And That Happened: Tuesday’s scores and highlights

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Giants 5, Diamondbacks 1: Yusmeiro Petit tossed a complete game with 84 pitches with only a solo homer blemishing things. Nine strikeouts. That has to be one of the most pitch-efficient complete games in recent history.

Tigers 4, Royals 2: And the Tigers tie the Royals. Anyone wanna tell me why Jarrod Dyson was stealing — or at least looking very much like he was stealing — third base with the Royals down two with two on and one out in the ninth? He ended up getting picked off/caught stealing. Have to assume that was a called play too, as Dyson was just inserted as a pinch runner before then. If it was called, and Dyson wasn’t just freelancing and/or falling asleep at the switch, it sorta tells you a lot about why Ned Yost was fired in late September the last time he had a team heading into the playoffs. It’s like you can hear him thinking “I’m gonna manage the HELL out of this game! I’m gonna make things happen!” Meanwhile, anyone not thinking that would’ve realized that Joe Nathan was on the mound, that he’s been shaky and that it’s way better to hit your way to a rally than to try to manufacture your way to one. Gee whiz.

Twins, 4, Indians 3: I’m not 100% sure when it was proper to stop talking about the Indians as if they were playoff contenders, but it was probably before this loss. In the event you were still holding out, however, I think this loss should take care of it for you. The Twins are using September rosters in a major way and trotted a guy out on the mound in Trevor May whose ERA was pushing ten, yet they rallied on offense in the fourth and May more or less shut down the Indians bats. It’s been nice but, eh.

Blue Jays 9, Cubs 2: It was close until the seventh, when Jose Bautista hit a go-ahead, three-run double. Toronto would tack on five insurance runs in the eighth. Bautista has a 13-game hitting streak. Makr Buehrle got the win, scattering ten hits. Reader Ross C. wrote me and said Buehrle’s appearance here made him feel old:

I had a moment today when I realized Buehrle was pitching against the Cubs, and that I still think of him as being with the White Sox. Which was only three years ago.  Yet I still had to sit back and think of who on the Cubs would have even been on the roster when he was still with the Sox.  Starlin Castro.  And he was a rookie . . . The mere thought that Starlin Castro is the longest serving Cub.

I only bring up this moment because you frequently mention having moments similar to this in ATH.  I just wanted you to know that you are not alone.  There are support groups out there who can help you get through it, but unfortunately there is no cure.

I feel ya, Ross. I mean, I’m so old that I remember when digital watches were the stuff of mockery and U2 was actually good. Yet yesterday’s Apple stuff made that seem like a distant memory.

Nationals 6, Braves 4: The Nats sent nine hitters to the plate in the first inning and scored four runs. The Braves had their chances later, but as is so often the case with these guys, they did not take advantage of their chances. Early in the season and stretching into last season the Braves had had the Nats’ number. No more. Washington as won 5 of the last 7 against the Braves head-to-head. Not that these much matter to Washington at the moment. Their lead in the East is insurmountable. The Braves, though, have had every opportunity to make up ground in the wild card race but have continued to fail to do so.

Phillies 4, Pirates 3: The Phillies cool off the recently-hot Pirates as Maikel Franco hit a tiebreaking single in the seventh inning and Freddy Galvis singled, doubled and homered. Galvis stole a base, too. Pirates probably don’t need to worry, though, as no one behind them for the second wild card seems all that threatening at the moment.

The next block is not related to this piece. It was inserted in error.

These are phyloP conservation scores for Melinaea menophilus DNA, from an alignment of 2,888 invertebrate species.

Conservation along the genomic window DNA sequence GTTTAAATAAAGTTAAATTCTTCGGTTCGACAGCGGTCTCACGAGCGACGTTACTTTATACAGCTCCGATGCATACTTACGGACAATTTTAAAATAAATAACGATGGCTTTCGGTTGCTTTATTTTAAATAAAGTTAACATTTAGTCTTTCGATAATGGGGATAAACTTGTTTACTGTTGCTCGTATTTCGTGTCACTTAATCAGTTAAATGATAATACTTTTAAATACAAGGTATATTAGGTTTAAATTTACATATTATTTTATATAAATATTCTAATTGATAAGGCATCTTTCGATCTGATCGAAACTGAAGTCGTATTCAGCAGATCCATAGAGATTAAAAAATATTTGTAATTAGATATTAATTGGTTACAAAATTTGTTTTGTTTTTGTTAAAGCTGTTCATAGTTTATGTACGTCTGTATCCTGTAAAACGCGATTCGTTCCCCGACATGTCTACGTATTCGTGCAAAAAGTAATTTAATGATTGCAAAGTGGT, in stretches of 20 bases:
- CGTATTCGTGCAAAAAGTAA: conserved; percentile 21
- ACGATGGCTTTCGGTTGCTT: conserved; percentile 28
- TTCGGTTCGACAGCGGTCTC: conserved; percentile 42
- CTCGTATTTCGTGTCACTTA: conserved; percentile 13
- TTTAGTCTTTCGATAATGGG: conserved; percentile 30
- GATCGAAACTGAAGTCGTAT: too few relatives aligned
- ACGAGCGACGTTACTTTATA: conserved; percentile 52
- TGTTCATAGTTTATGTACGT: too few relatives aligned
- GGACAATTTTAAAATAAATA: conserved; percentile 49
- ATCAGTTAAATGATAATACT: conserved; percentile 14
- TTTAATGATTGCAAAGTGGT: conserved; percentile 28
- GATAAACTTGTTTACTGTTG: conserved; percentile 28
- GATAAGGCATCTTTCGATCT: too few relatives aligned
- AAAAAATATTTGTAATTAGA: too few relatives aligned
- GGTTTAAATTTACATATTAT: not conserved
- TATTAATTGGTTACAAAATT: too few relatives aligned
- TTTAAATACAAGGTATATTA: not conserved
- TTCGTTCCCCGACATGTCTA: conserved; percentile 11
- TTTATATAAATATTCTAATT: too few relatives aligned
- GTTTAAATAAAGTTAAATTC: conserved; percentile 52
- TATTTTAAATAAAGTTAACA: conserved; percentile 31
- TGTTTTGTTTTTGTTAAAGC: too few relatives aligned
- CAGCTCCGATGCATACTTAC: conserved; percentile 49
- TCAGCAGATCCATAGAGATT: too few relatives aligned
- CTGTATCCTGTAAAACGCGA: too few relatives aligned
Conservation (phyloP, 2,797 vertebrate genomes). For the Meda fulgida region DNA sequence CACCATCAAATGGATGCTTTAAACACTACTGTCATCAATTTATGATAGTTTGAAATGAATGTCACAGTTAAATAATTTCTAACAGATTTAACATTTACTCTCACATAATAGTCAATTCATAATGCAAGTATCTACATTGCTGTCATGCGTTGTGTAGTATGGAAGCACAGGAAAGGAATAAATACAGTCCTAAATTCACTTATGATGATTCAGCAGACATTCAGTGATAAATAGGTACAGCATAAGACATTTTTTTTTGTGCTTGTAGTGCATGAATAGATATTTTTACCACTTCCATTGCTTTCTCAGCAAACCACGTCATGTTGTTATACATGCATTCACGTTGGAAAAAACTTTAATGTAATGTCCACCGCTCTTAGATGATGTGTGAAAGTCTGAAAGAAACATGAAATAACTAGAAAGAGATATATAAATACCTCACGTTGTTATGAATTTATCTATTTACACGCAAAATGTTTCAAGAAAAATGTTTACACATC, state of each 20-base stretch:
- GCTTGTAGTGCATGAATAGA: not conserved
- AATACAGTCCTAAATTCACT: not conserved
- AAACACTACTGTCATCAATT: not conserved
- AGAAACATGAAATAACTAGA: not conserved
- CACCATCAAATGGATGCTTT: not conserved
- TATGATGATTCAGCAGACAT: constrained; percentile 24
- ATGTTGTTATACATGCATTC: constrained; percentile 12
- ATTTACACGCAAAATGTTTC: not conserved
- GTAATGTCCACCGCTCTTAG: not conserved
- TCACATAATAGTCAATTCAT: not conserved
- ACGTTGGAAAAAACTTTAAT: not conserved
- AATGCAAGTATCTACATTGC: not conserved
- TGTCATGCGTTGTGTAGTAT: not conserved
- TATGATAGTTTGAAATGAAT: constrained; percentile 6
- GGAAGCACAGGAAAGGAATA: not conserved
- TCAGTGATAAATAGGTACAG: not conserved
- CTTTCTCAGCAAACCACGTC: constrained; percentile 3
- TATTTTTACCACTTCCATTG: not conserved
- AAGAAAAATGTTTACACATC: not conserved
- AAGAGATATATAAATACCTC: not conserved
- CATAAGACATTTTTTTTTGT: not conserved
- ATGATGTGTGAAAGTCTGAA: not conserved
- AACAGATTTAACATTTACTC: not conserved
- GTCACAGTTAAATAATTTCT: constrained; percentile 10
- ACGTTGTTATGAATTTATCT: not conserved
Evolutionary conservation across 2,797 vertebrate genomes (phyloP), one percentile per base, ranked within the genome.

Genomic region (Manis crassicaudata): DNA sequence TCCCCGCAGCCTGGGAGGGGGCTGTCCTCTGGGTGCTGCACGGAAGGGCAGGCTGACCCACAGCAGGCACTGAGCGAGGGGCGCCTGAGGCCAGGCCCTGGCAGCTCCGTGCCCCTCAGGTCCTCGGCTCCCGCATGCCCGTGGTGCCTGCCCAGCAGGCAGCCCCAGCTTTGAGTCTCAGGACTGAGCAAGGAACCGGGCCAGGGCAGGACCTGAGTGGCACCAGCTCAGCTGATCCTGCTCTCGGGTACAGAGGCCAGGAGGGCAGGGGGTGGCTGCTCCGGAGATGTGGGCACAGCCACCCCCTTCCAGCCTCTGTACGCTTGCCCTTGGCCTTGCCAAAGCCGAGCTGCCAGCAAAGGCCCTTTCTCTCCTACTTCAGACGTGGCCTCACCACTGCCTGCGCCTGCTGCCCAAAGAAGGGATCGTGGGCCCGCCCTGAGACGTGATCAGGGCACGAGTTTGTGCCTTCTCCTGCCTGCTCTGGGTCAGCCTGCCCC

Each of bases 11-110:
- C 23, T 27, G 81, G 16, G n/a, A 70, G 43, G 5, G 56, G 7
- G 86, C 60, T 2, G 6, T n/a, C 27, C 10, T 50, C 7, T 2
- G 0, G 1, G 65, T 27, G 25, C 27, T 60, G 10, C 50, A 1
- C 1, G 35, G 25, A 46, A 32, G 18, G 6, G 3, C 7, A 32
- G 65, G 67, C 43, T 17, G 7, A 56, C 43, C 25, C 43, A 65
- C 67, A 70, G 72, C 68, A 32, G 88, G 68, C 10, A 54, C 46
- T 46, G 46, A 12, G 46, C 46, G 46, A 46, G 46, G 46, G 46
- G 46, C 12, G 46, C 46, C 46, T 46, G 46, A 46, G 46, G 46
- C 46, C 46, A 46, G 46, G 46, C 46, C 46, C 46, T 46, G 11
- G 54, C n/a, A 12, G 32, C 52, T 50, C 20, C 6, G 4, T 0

Rays 4, Yankees 3: A play at the plate in the fifth inning in which Stephen Drew was tagged out was the first test of the new clarification to the collision rules at home plate. It seems like the umps failed the test. Drew was called out, with the umpires’ reasoning being, presumably, that the ball beat the runner by a decent amount of time, thereby allowing some leeway in the plate blocking rule. Except, no, this was not one of those situations where the tag was a formality. Drew had no place to go and Rays catcher Ryan Hanigan was clearly blocking. I have no idea how Drew isn’t called safe here. After the game Joe Girardi said that in the future he’ll tell his runners just to plow over the catcher in this situation. Hanigan didn’t disagree with that. Clean it up, guys.

Reds 9, Cardinals 5: Devin Mesoraco homered and drove in three runs as the Reds got a rare victory. After the game Bryan Price said “the good thing was we stayed resilient.” Yeah, sorry Bryan, but the Reds’ second half has been a lot of things but “resilient” is not one of them.

Mets 2, Rockies 0: Jacob deGrom continues to be as impressive as all get-out. He tossed eight innings of three-hit, shutout ball while striking out nine. He’s 8-6 with a 2.62 ERA and a K/BB ratio of 121/39 in 127.1 innings. I imagine laziness and early season memories will help Billy Hamilton get a lot of Rookie of the Year votes, but I’m not sure how anyone can argue that deGrom isn’t the better choice.

Marlins 6, Brewers 3: Milwaukee continues its epic skid. Tied at three, Casey McGehee and Marcel Ozuna went back-to-back. Milwaukee is still tied with Atlanta, one and a half behind Pittsburgh for the second wild card.

Orioles 4, Red Sox 1: Alejandro De Aza hit two homers in the first three innings and Adam Jones tacked on one of his own in the third. Chris Tillman and four relievers shut down the mailing-it-in-Red Sox.

Padres 6, Dodgers 3: San Diego snaps a six-game skid. Andrew Cashner pitched seven innings, allowing two runs and scattering nine hits for his first win since April.

Angels 9, Rangers 3: A seven-run eighth inning put this one away. The Angels score runs in an era when no one scores runs. That’s a big deal. They’ve won 12 of 14 and have scored 55 runs in their current six-game winning streak.

Athletics 11, White Sox 2: That will shut up the critics for a day, I guess. Jon Lester allowed only two runs over eight innings. Josh Donaldson was 5 for 6 and drove in four via an RBI double and RBI single.